BBG Watch Commentary
Radio Free Europe/Radio Liberty (RFE/RL) has posted videos of the Radio Liberty 60th anniversary event held Friday at the RFE/RL headquarters in Washington. The main guest was legendary Russian human rights activist and current supporter of fired Radio Liberty journalists Lyudmila Alexeeva, who has been nominated by Senator Benjamin Cardin and others for this year’s Nobel Peace Prize.
One of Alexeeva’s most recent human rights causes are dozens of Radio Liberty journalists who were fired last September by the previous RFE/RL management team. She has been joined in her campaign on behalf of Radio Liberty in Exile by many other prominent Russian human rights activists, democratic political leaders, artists, intellectuals, and independent journalists. They are now boycotting the official Russian Service of Radio Liberty, which is led by Masha Gessen.
The controversy, however, did not figure prominently during the discussion in Washington on Friday, apparently out of respect for Kevin Klose, the newly-appointed RFE/RL acting president who had invited Alexeeva to participate in the event. She accepted his invitation after receiving assurances that he will soon resolve the issue of the fired Radio Liberty journalists, sources told BBG Watch.
Radio Liberty in Exile held its own celebration on Friday in Moscow. According to sources, Kevin Klose had no objections to the Moscow event, while a number of members of the Broadcasting Board of Governors (BBG), which had selected Klose to resolve the Radio Liberty crisis, have sent congratulatory messages to the fired journalists in connection with their 60th anniversary celebration. It was attended by many prominent Russian public figures and sponsored among others by the Moscow Helsinki Group, a human rights NGO chaired by Lyudmila Alexeeva.
In a gesture of solidarity with fired Radio Liberty journalists, Alexeeva invited one of them, award-winning human rights reporter Kristina Gorelik, to accompany her to the RFE/RL office in Washington, but a family emergency forced her to return to Moscow at the last moment. Alexeeva’s last interview on Radio Liberty was recorded by Gorelik on the day she was fired without any warning. Alexeeva witnessed the dismissals first hand and immediately offered her help to the fired team.
According to our sources, with Alexeeva risking her moral authority, the question is no longer if Kevin Klose will take action to resolve the fired journalists issue and restore rigorous journalistic standards, but when and how.
Alexeeva criticized members of the former RFE/RL management team in a discussion with them in Moscow last November. Some of these managers still hold their former positions at RFE/RL.
Her primary confrontation was with Kevin Klose’s predecessor , former RFE/RL president Steven Korn. She told Korn that he had treated Radio Liberty journalists worse than repugnant Russian capitalists treat their employees. Korn claims that all journalists resigned voluntarily and were treated with great respect by RFE/RL managers. Longtime broadcasters were prevented by the management from saying good bye to their audience and escorted out of the the RFE/RL Moscow bureau by security guards.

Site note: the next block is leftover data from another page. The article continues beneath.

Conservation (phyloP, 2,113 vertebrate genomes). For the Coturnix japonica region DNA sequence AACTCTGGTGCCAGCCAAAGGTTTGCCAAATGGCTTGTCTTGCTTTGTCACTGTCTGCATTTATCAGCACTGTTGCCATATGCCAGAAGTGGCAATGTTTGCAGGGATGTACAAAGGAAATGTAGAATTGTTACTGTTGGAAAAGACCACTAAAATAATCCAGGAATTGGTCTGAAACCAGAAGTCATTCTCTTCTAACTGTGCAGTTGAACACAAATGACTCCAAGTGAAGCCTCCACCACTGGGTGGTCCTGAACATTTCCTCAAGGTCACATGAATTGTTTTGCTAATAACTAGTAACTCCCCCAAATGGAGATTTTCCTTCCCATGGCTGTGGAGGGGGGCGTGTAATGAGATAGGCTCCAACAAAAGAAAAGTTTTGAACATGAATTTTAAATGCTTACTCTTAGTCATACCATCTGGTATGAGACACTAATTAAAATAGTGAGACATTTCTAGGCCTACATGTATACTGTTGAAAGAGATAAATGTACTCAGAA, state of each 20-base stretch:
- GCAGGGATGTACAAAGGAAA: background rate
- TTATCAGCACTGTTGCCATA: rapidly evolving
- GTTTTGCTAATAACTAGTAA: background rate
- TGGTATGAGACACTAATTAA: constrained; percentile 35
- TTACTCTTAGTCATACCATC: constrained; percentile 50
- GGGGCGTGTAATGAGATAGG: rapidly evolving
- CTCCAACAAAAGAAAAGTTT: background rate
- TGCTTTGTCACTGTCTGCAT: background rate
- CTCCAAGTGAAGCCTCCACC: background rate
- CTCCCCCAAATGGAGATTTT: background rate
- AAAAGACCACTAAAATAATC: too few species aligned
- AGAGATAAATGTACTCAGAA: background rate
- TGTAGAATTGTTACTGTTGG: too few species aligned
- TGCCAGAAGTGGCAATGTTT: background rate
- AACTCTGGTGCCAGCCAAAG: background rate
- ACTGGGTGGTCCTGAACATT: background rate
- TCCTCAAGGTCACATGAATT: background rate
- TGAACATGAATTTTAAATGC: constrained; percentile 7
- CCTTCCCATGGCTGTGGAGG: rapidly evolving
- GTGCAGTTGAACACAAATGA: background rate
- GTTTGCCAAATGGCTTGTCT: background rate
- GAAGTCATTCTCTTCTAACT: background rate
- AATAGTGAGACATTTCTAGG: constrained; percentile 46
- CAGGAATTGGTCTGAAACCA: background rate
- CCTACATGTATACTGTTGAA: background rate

The new Radio Liberty Russian Service director Masha Gessen, who was appointed by Steven Korn and whom Alexeeva is boycotting, insist that she was not responsible for the firing of the journalists, which happened after her appointment was announced, but before she officially came on board. She later brought to Radio Liberty members of her current team.
LYUDMILA ALEXEEVA: “In the words of Mr. Korn, the station should not work the way it has worked for the entire last 60 years.
Although it was true to its name and it was respected because of it in this country. I can attest to it as someone who since 1977 has been freelancing for Radio Liberty.
With the exception of the last few weeks, since 1977, I have not missed a single week being on the air, regardless of what was going on in my life, because I had great respect for these words ‘Liberty,’ ‘Radio Liberty.’
And I thought we were working the right way.
You are saying that now we need to work differently because the world has changed.
Of course, and our country has changed. But Mr. Korn, we have also changed as our country has changed. And the people who have worked at Radio Liberty, they have also changed in the last 20 years.
And believe me, we understand our listeners better then you who do not speak our language.
May be you want to make Radio Liberty a beautiful station using all your strengths. I have concluded that Radio Liberty is interesting. It has its niche. It has its listeners.
When does the new programming start? November 10, I think. You already in September, in one day…
You know, even in conditions of our wild capitalism, which the whole world finds repugnant, people are not treated the way you treated the people at Radio Liberty.
I was at Radio Liberty on that day. I don’t go there too often. It was a shock for everybody and for me too.
OK, we did not work the right way. May be it’s difficult to see it from the inside. May be. You talk about this and that, about telephones. But about this glorious concept, which forms the basis of programming, I don’t know. What is this concept?
What is this concept? What’s in it? Can you explain it to me? Why did you kill the old Radio Liberty already in September?
You didn’t wait till November 10. Why did you do it? Why? So that we would hear what? How are you going to create this?
You said that you will increase the number of freelancers.
I don’t know to whom you will turn with this proposal. I don’t know if I will be among them. I work the old way since 1977. You understand?
I am obviously too old and hopeless. But who will be the new freelancers?
About what will they be required to talk that we did not talk about?
And about what will they be silent that we were not silent about?
Can you answer for me this question? And this for me more important than all the talk about the frequencies and new youthful audience.